Maslow taught that one level of needs must be met before an individual is motivated to seek the needs of a higher level. He coined the phrase metamotivation to describe people who are motivated to go beyond their basic needs in order to achieve self realization.

Abraham Maslow and the Five Patterns of Growth

Abraham Maslow felt it was important to identify which stage of growth a person was in, so he could be treated accordingly. A person struggling to meet basic needs is focused on having his deficiencies met, while someone who has attained self actualization is focused on fulfilling his potential. Here is a closer look at the five stages of growth as detailed by Abraham Maslow.

Physiological needs are the most basic and include things such as food, water, and shelter. These are the things needed for the body to function. Human survival depends upon having these needs met, and the drive to meet them is strong.

Safety needs are also an important driving force as people take measures to stay safe from war, natural disasters, and family violence. Job security and financial concerns also fall into this category. Safety includes personal safety, well being, and protection from accidents.

Love and belonging concerns become a driving force once physiological and safety needs have been met. Abraham Maslow taught that a feeling of belonging is a fundamental human drive and people seek bonds through family, work, gangs, social groups, and religion. The drive for belonging is so strong it can even overpower the drive for safety as evidenced in cases of family violence when the abused person continues to cling to the abuser.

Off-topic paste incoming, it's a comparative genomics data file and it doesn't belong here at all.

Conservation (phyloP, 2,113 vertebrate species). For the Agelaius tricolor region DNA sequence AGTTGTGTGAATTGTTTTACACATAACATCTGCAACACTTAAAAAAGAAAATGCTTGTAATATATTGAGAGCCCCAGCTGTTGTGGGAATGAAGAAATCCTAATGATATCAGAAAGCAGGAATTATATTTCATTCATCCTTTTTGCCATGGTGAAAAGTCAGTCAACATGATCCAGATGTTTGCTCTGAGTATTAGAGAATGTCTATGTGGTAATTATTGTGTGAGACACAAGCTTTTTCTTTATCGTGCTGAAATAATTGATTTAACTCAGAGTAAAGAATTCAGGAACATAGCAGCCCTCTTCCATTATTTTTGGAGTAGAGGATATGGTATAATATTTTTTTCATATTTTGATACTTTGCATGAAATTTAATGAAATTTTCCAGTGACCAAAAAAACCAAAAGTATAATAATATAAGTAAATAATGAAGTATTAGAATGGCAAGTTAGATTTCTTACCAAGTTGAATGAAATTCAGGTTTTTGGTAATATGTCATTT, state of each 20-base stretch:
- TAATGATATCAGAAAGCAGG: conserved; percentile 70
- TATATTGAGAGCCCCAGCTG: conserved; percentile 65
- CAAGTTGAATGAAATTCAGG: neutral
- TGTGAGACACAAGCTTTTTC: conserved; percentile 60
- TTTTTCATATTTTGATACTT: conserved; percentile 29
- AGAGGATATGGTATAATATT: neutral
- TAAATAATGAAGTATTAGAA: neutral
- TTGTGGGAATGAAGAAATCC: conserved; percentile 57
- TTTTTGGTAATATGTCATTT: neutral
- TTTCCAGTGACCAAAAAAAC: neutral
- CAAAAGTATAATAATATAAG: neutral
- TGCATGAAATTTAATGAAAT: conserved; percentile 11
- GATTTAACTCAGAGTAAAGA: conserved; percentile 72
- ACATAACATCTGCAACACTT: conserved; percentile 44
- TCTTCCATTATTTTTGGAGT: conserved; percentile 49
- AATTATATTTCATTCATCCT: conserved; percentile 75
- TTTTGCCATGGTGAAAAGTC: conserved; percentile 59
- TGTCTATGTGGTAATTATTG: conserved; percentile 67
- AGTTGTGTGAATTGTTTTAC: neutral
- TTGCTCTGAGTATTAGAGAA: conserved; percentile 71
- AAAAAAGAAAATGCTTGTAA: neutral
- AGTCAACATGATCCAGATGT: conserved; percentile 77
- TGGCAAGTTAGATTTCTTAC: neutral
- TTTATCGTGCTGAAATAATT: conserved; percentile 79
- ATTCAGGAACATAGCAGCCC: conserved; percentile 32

Esteem is a level above the need to belong. Strong self esteem is important to good mental health. Humans naturally want to feel valued by other people. Abraham Maslow identified two types of esteem. One is obtained from the approval of others and the other is obtained from the self. When one is deprived of esteem, mental conditions such as anxiety, depression, and feelings of worthlessness can develop.

Self actualization is the state of reaching one's full potential and the drive behind all humans once other levels of needs have been met. One can't strive for self actualization when he struggles for food, water, or safety. In a self actualized state, one has mastered his physiological needs and he has relationships filled with love and esteem. Abraham Maslow thought people at this stage experienced peak experiences often while those at lower stages of growth rarely had such intense joyful experiences. The drive towards self actualization shows humans don't simply react to situations, but strive to accomplish great things.

The Personal Development Ideas of Abraham Maslow Today

The theories of Abraham Maslow have been taught in psychology classes for decades and used in the practice of psychology. Some have criticized Maslow's emphasis on self actualization and importance of peak experiences as being too spiritual and religious studies oriented. Others criticize that the patterns of growth do not take into account the influence of different types of cultures on human growth and development.

While the stages of human development that Abraham Maslow envisioned may not present a full picture of human psychology as it has evolved today, it nevertheless provides a solid foundation from which other works can grow.